New US Sanctions Against Iran Nuclear Program Target IRGC’s Control of Construction Sector
The US government announced a new squeeze on the Tehran regime’s nuclear program on Thursday with an additional layer of economic sanctions that target the Islamic Revolutionary Guard Corps’ (IRGC) control of Iran’s lucrative construction sector.
The fresh sanctions were intended to “help preserve oversight of Iran’s civil nuclear program, reduce proliferation risks, constrain Iran’s ability to shorten its ‘breakout time’ to a nuclear weapon, and prevent the regime from reconstituting sites for proliferation-sensitive purposes,” Morgan Ortagus — a spokesperson for the US State Department — stated.
Ortagus said that the decision was based on two determinations by Secretary of State Mike Pompeo. One had identified “the construction sector of Iran as being controlled directly or indirectly by the Islamic Revolutionary Guard Corps (IRGC),” while the other had named “four strategic materials as being used in connection with Iran’s nuclear, military, or ballistic missile programs.”
As a consequence, according to a State Department explanation, “the sale, supply, or transfer to or from Iran of raw and semi-finished metals, graphite, coal, and software for integrating industrial purposes will be sanctionable if those materials are to be used in connection with the Iranian construction sector.”
Saeed Ghasseminejad — a senior adviser at the Washington, DC-based Foundation for the Defense of Democracies (FDD) think tank — told The Algemeiner that while the new sanctions did not blacklist the entire Iranian construction center, they represented “one step in that direction.”
“The construction sector is heavily penetrated by the IRGC,” Ghasseminejad said on Friday. “The Guard has used the construction sector to generate billions of dollars in revenue, as a cover for its operatives and proxies outside Iran and a procurement network for its illicit missiles and nuclear program.”
According to industry analysts, Iran’s construction sector has enjoyed a rebound over the last two years, as a result of the lifting of sanctions under the 2015 nuclear deal negotiated between the Tehran regime and six world powers led by the US. But the reimposition of sanctions following the Trump administration’s withdrawal from the deal in May 2018 has dampened previously optimistic projections of further growth in the sector, which is valued at nearly $200 billion annually.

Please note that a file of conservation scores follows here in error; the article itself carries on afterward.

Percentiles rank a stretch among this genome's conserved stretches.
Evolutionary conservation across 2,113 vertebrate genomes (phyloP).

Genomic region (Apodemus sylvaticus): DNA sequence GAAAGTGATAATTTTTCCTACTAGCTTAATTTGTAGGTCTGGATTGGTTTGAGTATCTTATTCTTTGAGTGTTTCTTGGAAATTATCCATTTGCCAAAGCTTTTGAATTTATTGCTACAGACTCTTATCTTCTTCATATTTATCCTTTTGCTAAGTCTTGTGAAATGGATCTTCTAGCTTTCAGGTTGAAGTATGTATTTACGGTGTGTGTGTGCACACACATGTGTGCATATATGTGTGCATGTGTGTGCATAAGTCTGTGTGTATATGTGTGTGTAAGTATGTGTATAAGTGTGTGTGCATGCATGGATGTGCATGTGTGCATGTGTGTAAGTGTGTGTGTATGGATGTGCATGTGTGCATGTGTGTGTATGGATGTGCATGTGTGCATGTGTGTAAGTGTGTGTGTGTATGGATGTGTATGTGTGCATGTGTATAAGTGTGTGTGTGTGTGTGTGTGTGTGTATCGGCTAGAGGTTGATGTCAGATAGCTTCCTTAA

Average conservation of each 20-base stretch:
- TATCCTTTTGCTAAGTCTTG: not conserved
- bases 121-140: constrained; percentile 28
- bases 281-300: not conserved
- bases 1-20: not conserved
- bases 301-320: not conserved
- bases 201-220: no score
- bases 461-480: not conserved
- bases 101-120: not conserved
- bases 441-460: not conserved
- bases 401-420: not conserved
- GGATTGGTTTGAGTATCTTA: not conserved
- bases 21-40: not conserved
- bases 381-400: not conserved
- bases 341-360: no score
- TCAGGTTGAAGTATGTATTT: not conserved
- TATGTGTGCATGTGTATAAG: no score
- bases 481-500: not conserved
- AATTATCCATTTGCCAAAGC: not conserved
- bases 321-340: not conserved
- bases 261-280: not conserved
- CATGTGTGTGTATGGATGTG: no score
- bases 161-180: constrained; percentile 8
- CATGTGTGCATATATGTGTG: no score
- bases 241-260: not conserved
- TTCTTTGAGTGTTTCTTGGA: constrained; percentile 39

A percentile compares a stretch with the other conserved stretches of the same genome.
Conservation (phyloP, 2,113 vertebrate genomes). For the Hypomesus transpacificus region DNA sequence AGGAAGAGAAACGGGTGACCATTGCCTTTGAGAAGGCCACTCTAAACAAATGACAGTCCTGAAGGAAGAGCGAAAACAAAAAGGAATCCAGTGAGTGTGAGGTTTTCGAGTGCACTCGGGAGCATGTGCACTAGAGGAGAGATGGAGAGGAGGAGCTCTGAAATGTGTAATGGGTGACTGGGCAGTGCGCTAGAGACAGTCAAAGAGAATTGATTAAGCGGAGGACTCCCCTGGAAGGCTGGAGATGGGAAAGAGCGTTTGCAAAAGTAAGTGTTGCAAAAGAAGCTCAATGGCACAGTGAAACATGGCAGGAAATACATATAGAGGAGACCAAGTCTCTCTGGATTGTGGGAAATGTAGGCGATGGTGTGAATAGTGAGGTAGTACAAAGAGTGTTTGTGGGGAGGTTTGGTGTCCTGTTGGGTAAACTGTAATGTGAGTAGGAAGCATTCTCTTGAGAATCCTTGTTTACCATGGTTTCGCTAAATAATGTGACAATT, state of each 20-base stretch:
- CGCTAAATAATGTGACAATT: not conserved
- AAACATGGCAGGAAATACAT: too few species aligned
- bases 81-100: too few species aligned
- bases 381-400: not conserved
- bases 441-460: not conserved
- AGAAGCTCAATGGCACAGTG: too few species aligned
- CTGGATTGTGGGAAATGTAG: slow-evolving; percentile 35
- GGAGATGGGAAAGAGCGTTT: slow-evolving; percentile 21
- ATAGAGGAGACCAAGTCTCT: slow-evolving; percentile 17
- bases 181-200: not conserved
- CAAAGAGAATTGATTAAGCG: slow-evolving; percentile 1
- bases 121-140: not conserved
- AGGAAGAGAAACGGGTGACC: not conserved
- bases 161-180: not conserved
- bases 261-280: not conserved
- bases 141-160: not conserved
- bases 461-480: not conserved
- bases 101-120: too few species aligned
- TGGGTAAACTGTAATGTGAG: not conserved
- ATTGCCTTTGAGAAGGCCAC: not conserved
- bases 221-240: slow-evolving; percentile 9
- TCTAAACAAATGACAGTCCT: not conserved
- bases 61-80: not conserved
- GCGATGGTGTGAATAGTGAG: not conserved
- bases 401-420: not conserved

Created in 1979 in the wake of the Islamist seizure of power in Iran, the IRGC is the regime’s first line of defense and operates separately from the regular Iranian armed forces. Its so-called “Quds Force” operates across the Middle East, providing arms, financing and other assistance to Islamist terror groups in Iraq, Syria, Lebanon and the Palestinian territories.
The IRGC emerged as a key player in Iran’s economy during the 1990s, a period when political leaders like the late former Iranian President Hashemi Rafsanjani actively encouraged government agencies to bid for private sector contracts. Over the last two decades, IRGC front companies have automatically been awarded with hundreds of contracts in oil and natural gas extraction, pipeline construction and other infrastructure development projects.
As the State Department observed on Thursday, many of the materials used in these sectors also have a military dual use. The new sanctions will now apply to a range of pipes and foils made from “materials used in connection with the nuclear, military, or ballistic missile programs of Iran,” the State Department said.